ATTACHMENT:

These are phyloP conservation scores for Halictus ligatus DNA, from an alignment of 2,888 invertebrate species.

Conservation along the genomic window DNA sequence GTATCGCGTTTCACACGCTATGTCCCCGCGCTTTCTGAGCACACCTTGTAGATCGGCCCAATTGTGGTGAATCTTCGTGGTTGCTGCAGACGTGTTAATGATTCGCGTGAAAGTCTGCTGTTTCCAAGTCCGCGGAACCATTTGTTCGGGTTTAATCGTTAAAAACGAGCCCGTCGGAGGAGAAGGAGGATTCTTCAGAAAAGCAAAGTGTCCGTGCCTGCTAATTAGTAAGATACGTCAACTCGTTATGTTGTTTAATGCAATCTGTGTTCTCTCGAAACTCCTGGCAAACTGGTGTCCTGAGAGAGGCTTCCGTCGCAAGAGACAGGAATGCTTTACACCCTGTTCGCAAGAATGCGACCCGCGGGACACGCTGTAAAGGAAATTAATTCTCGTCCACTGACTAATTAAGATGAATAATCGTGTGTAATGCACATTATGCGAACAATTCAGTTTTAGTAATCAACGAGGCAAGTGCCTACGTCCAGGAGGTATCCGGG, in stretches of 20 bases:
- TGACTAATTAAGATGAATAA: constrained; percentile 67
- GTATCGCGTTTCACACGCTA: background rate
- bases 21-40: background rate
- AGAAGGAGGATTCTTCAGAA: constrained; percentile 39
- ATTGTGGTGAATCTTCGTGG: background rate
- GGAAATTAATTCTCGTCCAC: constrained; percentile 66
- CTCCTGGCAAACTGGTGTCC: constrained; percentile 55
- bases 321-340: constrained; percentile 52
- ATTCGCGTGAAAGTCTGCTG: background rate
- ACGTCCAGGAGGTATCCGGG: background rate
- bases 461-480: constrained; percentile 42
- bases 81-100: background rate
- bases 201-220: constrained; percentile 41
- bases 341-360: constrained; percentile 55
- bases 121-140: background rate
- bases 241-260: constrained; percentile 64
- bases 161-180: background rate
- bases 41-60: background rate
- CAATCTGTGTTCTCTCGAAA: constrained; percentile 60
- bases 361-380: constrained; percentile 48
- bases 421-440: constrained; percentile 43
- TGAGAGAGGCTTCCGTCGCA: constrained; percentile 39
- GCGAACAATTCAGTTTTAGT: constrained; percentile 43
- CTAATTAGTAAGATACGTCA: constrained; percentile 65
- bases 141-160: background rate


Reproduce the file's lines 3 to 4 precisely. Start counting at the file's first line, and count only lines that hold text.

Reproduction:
- TGACTAATTAAGATGAATAA: constrained; percentile 67
- GTATCGCGTTTCACACGCTA: background rate